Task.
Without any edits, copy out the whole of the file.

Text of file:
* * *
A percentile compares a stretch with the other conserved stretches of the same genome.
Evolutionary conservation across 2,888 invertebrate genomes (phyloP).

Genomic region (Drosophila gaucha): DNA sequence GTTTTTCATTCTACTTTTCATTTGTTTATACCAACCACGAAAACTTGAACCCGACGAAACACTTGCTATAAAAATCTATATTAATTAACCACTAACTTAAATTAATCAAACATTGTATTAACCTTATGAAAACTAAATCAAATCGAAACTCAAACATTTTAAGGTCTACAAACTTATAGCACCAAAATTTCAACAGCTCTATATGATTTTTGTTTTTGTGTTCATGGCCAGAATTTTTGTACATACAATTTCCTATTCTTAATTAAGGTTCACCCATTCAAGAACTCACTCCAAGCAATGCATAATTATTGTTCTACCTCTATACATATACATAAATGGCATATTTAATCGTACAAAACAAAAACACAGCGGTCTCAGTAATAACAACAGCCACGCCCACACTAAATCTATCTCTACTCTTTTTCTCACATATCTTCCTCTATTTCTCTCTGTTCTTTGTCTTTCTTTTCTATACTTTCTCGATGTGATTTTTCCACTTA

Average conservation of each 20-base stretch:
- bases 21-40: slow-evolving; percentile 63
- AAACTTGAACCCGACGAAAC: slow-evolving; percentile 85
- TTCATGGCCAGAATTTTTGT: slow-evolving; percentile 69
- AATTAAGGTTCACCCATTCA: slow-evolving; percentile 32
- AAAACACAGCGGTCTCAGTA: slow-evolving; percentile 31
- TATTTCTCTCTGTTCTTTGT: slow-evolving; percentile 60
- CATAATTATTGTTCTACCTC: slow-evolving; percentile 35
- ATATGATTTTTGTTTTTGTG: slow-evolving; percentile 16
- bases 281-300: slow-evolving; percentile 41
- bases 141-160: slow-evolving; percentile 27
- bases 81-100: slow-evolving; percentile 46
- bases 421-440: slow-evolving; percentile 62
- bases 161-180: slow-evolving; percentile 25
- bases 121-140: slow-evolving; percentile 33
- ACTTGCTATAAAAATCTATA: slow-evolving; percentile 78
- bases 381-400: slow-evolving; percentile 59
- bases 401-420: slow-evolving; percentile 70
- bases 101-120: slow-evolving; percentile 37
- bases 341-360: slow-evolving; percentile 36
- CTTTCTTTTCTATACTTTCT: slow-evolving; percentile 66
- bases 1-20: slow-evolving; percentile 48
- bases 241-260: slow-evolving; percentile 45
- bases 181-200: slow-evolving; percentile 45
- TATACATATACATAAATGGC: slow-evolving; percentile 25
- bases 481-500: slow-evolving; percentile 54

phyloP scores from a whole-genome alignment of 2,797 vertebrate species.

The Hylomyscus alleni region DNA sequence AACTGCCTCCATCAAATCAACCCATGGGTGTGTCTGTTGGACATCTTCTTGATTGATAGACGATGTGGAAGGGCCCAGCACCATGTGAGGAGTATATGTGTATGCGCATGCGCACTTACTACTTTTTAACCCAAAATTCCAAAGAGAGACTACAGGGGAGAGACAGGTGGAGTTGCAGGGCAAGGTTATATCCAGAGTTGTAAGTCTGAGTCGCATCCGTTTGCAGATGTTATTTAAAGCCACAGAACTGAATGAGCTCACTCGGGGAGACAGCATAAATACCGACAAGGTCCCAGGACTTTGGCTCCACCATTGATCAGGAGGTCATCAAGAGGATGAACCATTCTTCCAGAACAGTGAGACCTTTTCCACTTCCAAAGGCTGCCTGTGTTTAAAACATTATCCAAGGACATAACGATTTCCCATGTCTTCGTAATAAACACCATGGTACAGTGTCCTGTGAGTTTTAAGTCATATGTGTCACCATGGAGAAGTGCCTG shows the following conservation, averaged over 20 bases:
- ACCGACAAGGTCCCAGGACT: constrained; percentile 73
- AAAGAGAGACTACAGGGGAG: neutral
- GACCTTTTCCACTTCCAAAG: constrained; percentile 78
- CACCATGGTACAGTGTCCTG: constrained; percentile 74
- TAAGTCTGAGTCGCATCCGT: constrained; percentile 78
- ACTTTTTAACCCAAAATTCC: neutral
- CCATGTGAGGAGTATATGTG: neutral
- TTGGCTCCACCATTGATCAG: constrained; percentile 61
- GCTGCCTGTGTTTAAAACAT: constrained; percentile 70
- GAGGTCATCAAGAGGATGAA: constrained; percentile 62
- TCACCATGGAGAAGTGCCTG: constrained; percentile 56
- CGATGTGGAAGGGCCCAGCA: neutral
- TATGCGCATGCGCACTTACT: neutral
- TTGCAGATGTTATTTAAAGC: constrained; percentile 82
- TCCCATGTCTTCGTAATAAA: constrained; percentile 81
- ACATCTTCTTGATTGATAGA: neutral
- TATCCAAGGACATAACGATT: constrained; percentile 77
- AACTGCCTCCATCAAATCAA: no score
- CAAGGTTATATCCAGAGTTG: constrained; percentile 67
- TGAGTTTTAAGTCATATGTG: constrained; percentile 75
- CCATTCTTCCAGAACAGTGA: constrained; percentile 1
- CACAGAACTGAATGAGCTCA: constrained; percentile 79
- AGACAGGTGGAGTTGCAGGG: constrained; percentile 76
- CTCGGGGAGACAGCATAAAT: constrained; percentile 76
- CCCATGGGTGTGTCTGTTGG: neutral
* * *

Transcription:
A percentile compares a stretch with the other conserved stretches of the same genome.
Evolutionary conservation across 2,888 invertebrate genomes (phyloP).

Genomic region (Drosophila gaucha): DNA sequence GTTTTTCATTCTACTTTTCATTTGTTTATACCAACCACGAAAACTTGAACCCGACGAAACACTTGCTATAAAAATCTATATTAATTAACCACTAACTTAAATTAATCAAACATTGTATTAACCTTATGAAAACTAAATCAAATCGAAACTCAAACATTTTAAGGTCTACAAACTTATAGCACCAAAATTTCAACAGCTCTATATGATTTTTGTTTTTGTGTTCATGGCCAGAATTTTTGTACATACAATTTCCTATTCTTAATTAAGGTTCACCCATTCAAGAACTCACTCCAAGCAATGCATAATTATTGTTCTACCTCTATACATATACATAAATGGCATATTTAATCGTACAAAACAAAAACACAGCGGTCTCAGTAATAACAACAGCCACGCCCACACTAAATCTATCTCTACTCTTTTTCTCACATATCTTCCTCTATTTCTCTCTGTTCTTTGTCTTTCTTTTCTATACTTTCTCGATGTGATTTTTCCACTTA

Average conservation of each 20-base stretch:
- bases 21-40: slow-evolving; percentile 63
- AAACTTGAACCCGACGAAAC: slow-evolving; percentile 85
- TTCATGGCCAGAATTTTTGT: slow-evolving; percentile 69
- AATTAAGGTTCACCCATTCA: slow-evolving; percentile 32
- AAAACACAGCGGTCTCAGTA: slow-evolving; percentile 31
- TATTTCTCTCTGTTCTTTGT: slow-evolving; percentile 60
- CATAATTATTGTTCTACCTC: slow-evolving; percentile 35
- ATATGATTTTTGTTTTTGTG: slow-evolving; percentile 16
- bases 281-300: slow-evolving; percentile 41
- bases 141-160: slow-evolving; percentile 27
- bases 81-100: slow-evolving; percentile 46
- bases 421-440: slow-evolving; percentile 62
- bases 161-180: slow-evolving; percentile 25
- bases 121-140: slow-evolving; percentile 33
- ACTTGCTATAAAAATCTATA: slow-evolving; percentile 78
- bases 381-400: slow-evolving; percentile 59
- bases 401-420: slow-evolving; percentile 70
- bases 101-120: slow-evolving; percentile 37
- bases 341-360: slow-evolving; percentile 36
- CTTTCTTTTCTATACTTTCT: slow-evolving; percentile 66
- bases 1-20: slow-evolving; percentile 48
- bases 241-260: slow-evolving; percentile 45
- bases 181-200: slow-evolving; percentile 45
- TATACATATACATAAATGGC: slow-evolving; percentile 25
- bases 481-500: slow-evolving; percentile 54

phyloP scores from a whole-genome alignment of 2,797 vertebrate species.

The Hylomyscus alleni region DNA sequence AACTGCCTCCATCAAATCAACCCATGGGTGTGTCTGTTGGACATCTTCTTGATTGATAGACGATGTGGAAGGGCCCAGCACCATGTGAGGAGTATATGTGTATGCGCATGCGCACTTACTACTTTTTAACCCAAAATTCCAAAGAGAGACTACAGGGGAGAGACAGGTGGAGTTGCAGGGCAAGGTTATATCCAGAGTTGTAAGTCTGAGTCGCATCCGTTTGCAGATGTTATTTAAAGCCACAGAACTGAATGAGCTCACTCGGGGAGACAGCATAAATACCGACAAGGTCCCAGGACTTTGGCTCCACCATTGATCAGGAGGTCATCAAGAGGATGAACCATTCTTCCAGAACAGTGAGACCTTTTCCACTTCCAAAGGCTGCCTGTGTTTAAAACATTATCCAAGGACATAACGATTTCCCATGTCTTCGTAATAAACACCATGGTACAGTGTCCTGTGAGTTTTAAGTCATATGTGTCACCATGGAGAAGTGCCTG shows the following conservation, averaged over 20 bases:
- ACCGACAAGGTCCCAGGACT: constrained; percentile 73
- AAAGAGAGACTACAGGGGAG: neutral
- GACCTTTTCCACTTCCAAAG: constrained; percentile 78
- CACCATGGTACAGTGTCCTG: constrained; percentile 74
- TAAGTCTGAGTCGCATCCGT: constrained; percentile 78
- ACTTTTTAACCCAAAATTCC: neutral
- CCATGTGAGGAGTATATGTG: neutral
- TTGGCTCCACCATTGATCAG: constrained; percentile 61
- GCTGCCTGTGTTTAAAACAT: constrained; percentile 70
- GAGGTCATCAAGAGGATGAA: constrained; percentile 62
- TCACCATGGAGAAGTGCCTG: constrained; percentile 56
- CGATGTGGAAGGGCCCAGCA: neutral
- TATGCGCATGCGCACTTACT: neutral
- TTGCAGATGTTATTTAAAGC: constrained; percentile 82
- TCCCATGTCTTCGTAATAAA: constrained; percentile 81
- ACATCTTCTTGATTGATAGA: neutral
- TATCCAAGGACATAACGATT: constrained; percentile 77
- AACTGCCTCCATCAAATCAA: no score
- CAAGGTTATATCCAGAGTTG: constrained; percentile 67
- TGAGTTTTAAGTCATATGTG: constrained; percentile 75
- CCATTCTTCCAGAACAGTGA: constrained; percentile 1
- CACAGAACTGAATGAGCTCA: constrained; percentile 79
- AGACAGGTGGAGTTGCAGGG: constrained; percentile 76
- CTCGGGGAGACAGCATAAAT: constrained; percentile 76
- CCCATGGGTGTGTCTGTTGG: neutral